All Bases in DNA and RNA Are Present in Meteorites

All Bases in DNA and RNA Are Present in Meteorites
All Bases in DNA and RNA Are Present in Meteorites

Five bases, the sources of heredity information found in DNA and RNA, are found in space rocks that fell to Earth over the past century, according to research published April 26 in Nature Communications.

The genetic code for all life on Earth consists of these "nucleobases" (adenine, guanine, cytosine, thymine, and uracil), along with sugars and phosphates. It is still unknown whether the building blocks of life were created in space or on Earth in a hot chemistry-based soup. But the discovery adds to evidence pointing to the beginning of life in space, the researchers claim.
Since the 1960s, researchers have found fragments of adenine, guanine, and other chemical molecules in meteorites. Uracil also showed some signs, but so far cytosine and thymine have eluded researchers.

"We've run out of the whole set of bases found in DNA and RNA and life on Earth, and they're present in meteorites," says astrochemist Daniel Glavin of NASA Goddard Space Flight Center in Greenbelt, Maryland.

Geochemist Yasuhiro Oba of Hokkaido University in Sapporo, Japan, and his collaborators developed a method several years ago to precisely extract, separate, and analyze the various chemical components in liquefied meteorite dust.

Compared to other studies, “our detection method is much more sensitive,” Oba says. Three years ago, using the same method, researchers found ribose, an essential chemical for life, in three meteorites.

Researchers believe chemicals are preserved by using cold water instead of traditional acid in gentler extraction methods. According to Glavin, “we find that this extraction strategy is particularly suitable for these weak nucleobases.” “Instead of brewing hot tea, it's more like a cold brew.”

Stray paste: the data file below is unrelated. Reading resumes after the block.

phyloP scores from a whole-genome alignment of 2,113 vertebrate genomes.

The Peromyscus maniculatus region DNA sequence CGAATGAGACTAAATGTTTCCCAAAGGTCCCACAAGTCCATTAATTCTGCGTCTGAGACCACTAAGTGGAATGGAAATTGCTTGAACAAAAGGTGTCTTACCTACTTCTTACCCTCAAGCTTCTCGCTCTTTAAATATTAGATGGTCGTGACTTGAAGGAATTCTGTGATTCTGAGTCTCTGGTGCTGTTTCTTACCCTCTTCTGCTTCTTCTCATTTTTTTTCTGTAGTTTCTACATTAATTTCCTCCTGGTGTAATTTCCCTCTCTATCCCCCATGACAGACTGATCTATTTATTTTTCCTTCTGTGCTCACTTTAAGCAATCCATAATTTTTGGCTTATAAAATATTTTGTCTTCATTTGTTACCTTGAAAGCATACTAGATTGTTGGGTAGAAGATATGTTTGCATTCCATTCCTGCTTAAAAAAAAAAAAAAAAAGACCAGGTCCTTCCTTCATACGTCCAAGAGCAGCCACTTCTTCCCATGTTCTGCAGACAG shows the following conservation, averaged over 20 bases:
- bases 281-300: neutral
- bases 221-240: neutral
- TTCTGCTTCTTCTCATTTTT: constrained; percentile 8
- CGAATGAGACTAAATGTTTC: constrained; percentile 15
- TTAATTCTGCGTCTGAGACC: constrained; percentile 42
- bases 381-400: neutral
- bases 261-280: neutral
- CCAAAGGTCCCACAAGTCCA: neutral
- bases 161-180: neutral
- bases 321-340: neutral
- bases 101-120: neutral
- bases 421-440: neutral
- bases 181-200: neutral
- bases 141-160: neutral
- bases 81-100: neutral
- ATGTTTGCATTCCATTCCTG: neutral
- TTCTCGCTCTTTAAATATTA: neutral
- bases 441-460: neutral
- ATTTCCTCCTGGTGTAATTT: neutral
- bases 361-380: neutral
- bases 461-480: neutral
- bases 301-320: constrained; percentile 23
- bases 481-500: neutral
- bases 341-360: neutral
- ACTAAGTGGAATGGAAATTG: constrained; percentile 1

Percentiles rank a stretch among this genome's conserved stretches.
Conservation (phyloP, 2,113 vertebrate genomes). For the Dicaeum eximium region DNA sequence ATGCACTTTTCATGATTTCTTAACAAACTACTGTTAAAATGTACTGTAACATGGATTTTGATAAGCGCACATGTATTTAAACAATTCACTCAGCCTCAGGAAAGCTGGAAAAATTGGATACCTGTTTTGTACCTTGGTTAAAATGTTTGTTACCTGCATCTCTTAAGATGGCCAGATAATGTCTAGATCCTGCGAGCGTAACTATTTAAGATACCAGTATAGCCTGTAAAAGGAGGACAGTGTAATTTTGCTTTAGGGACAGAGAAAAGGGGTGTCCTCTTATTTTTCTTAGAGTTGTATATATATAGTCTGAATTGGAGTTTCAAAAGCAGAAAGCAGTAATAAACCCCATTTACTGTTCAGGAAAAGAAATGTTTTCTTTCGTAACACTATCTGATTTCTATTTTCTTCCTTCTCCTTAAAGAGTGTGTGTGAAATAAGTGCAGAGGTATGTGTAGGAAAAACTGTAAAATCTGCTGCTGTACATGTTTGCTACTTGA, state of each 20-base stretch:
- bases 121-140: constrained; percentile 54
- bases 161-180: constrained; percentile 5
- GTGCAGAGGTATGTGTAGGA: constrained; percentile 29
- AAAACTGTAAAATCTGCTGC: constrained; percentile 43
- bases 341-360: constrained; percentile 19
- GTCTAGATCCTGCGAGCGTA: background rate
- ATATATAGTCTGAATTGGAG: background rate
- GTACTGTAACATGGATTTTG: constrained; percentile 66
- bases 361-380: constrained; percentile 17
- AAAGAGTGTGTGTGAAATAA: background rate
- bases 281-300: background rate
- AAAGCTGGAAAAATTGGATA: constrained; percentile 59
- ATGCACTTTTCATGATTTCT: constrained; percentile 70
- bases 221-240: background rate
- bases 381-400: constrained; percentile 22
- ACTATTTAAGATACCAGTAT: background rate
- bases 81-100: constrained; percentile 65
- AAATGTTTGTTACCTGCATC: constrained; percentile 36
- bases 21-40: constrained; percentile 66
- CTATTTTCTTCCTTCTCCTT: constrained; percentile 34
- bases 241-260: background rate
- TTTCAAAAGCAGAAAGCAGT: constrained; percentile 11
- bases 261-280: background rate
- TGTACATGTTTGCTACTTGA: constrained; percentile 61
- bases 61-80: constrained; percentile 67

Using this method, Glavin, Oba and colleagues examined four meteorite samples that appeared decades ago in Australia, Kentucky and British Columbia to determine the abundance of bases and other chemicals important to life. Adenine, guanine, cytosine, uracil, thymine, various molecules bound to these bases, and several amino acids were found and quantified in all four.

Using the same method, the scientists also analyzed chemical abundances in the soil taken from the Australian location and then compared these results to measured meteorite levels. Meteorite values ​​for some compounds found exceed those of the surrounding soil, suggesting that these materials may have entered Earth's atmosphere through these rocks.

However, soil abundance for some chemicals, such as cytosine and uracil, is 20 times greater than for meteorites. This could indicate contamination from the earth, according to cosmochemist Michael Callahan of Boise State University in Idaho.

According to Callahan, "I believe [researchers] have positively identified these chemicals." Yet they "did not provide enough convincing data to convince me that they are indeed extraterrestrials". Callahan had previously worked for NASA, where he and Glavin and other researchers measured organic compounds in meteorites.

However, Glavin et al cite a few specific compounds that have been found to support the idea of ​​an extraterrestrial origin. According to Glavin, the researchers measured more than a dozen chemicals linked to life, including isomers of nucleobases. Isomers and the bases they are attached to have the same chemical structures, but the parts that make up them are arranged differently.
Some of these isomers were discovered by the team in meteorites, but not in soil. “If there was contamination from the soil, we should have found those isomers in the soil as well. And we couldn't find it."

Source: science-astronomy

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